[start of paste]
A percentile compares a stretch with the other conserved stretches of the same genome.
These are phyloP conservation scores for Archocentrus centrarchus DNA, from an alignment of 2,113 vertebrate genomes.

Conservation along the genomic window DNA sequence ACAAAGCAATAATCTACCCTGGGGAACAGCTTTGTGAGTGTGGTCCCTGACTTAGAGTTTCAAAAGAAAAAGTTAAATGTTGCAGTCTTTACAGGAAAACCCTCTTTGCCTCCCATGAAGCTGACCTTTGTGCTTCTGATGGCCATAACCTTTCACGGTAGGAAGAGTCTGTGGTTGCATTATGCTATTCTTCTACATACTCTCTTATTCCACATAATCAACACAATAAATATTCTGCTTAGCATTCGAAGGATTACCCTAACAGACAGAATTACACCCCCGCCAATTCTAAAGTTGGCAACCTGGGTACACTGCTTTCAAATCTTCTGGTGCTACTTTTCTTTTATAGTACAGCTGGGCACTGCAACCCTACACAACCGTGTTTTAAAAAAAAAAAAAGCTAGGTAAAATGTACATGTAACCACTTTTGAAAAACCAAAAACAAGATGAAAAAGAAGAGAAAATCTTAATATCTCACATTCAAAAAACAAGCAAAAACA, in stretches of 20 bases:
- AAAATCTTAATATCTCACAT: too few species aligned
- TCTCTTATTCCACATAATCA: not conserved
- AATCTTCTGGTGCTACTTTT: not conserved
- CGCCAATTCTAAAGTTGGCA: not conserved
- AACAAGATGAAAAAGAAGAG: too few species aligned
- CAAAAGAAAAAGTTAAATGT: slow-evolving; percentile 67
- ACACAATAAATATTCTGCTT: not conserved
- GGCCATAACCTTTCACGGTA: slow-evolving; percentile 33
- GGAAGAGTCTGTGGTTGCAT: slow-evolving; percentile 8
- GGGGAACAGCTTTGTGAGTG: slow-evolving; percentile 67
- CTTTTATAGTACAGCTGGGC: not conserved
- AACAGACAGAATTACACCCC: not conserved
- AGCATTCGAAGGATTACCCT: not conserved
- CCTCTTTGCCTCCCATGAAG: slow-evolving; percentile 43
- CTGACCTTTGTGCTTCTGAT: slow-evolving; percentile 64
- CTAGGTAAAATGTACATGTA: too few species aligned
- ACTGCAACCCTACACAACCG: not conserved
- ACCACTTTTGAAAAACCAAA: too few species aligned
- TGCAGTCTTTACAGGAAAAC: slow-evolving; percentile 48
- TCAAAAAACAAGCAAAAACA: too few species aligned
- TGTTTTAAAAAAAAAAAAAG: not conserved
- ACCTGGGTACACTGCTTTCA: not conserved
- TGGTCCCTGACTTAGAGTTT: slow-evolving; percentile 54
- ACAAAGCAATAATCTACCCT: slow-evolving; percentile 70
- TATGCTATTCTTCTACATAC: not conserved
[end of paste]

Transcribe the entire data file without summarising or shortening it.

A percentile compares a stretch with the other conserved stretches of the same genome.
These are phyloP conservation scores for Archocentrus centrarchus DNA, from an alignment of 2,113 vertebrate genomes.

Conservation along the genomic window DNA sequence ACAAAGCAATAATCTACCCTGGGGAACAGCTTTGTGAGTGTGGTCCCTGACTTAGAGTTTCAAAAGAAAAAGTTAAATGTTGCAGTCTTTACAGGAAAACCCTCTTTGCCTCCCATGAAGCTGACCTTTGTGCTTCTGATGGCCATAACCTTTCACGGTAGGAAGAGTCTGTGGTTGCATTATGCTATTCTTCTACATACTCTCTTATTCCACATAATCAACACAATAAATATTCTGCTTAGCATTCGAAGGATTACCCTAACAGACAGAATTACACCCCCGCCAATTCTAAAGTTGGCAACCTGGGTACACTGCTTTCAAATCTTCTGGTGCTACTTTTCTTTTATAGTACAGCTGGGCACTGCAACCCTACACAACCGTGTTTTAAAAAAAAAAAAAGCTAGGTAAAATGTACATGTAACCACTTTTGAAAAACCAAAAACAAGATGAAAAAGAAGAGAAAATCTTAATATCTCACATTCAAAAAACAAGCAAAAACA, in stretches of 20 bases:
- AAAATCTTAATATCTCACAT: too few species aligned
- TCTCTTATTCCACATAATCA: not conserved
- AATCTTCTGGTGCTACTTTT: not conserved
- CGCCAATTCTAAAGTTGGCA: not conserved
- AACAAGATGAAAAAGAAGAG: too few species aligned
- CAAAAGAAAAAGTTAAATGT: slow-evolving; percentile 67
- ACACAATAAATATTCTGCTT: not conserved
- GGCCATAACCTTTCACGGTA: slow-evolving; percentile 33
- GGAAGAGTCTGTGGTTGCAT: slow-evolving; percentile 8
- GGGGAACAGCTTTGTGAGTG: slow-evolving; percentile 67
- CTTTTATAGTACAGCTGGGC: not conserved
- AACAGACAGAATTACACCCC: not conserved
- AGCATTCGAAGGATTACCCT: not conserved
- CCTCTTTGCCTCCCATGAAG: slow-evolving; percentile 43
- CTGACCTTTGTGCTTCTGAT: slow-evolving; percentile 64
- CTAGGTAAAATGTACATGTA: too few species aligned
- ACTGCAACCCTACACAACCG: not conserved
- ACCACTTTTGAAAAACCAAA: too few species aligned
- TGCAGTCTTTACAGGAAAAC: slow-evolving; percentile 48
- TCAAAAAACAAGCAAAAACA: too few species aligned
- TGTTTTAAAAAAAAAAAAAG: not conserved
- ACCTGGGTACACTGCTTTCA: not conserved
- TGGTCCCTGACTTAGAGTTT: slow-evolving; percentile 54
- ACAAAGCAATAATCTACCCT: slow-evolving; percentile 70
- TATGCTATTCTTCTACATAC: not conserved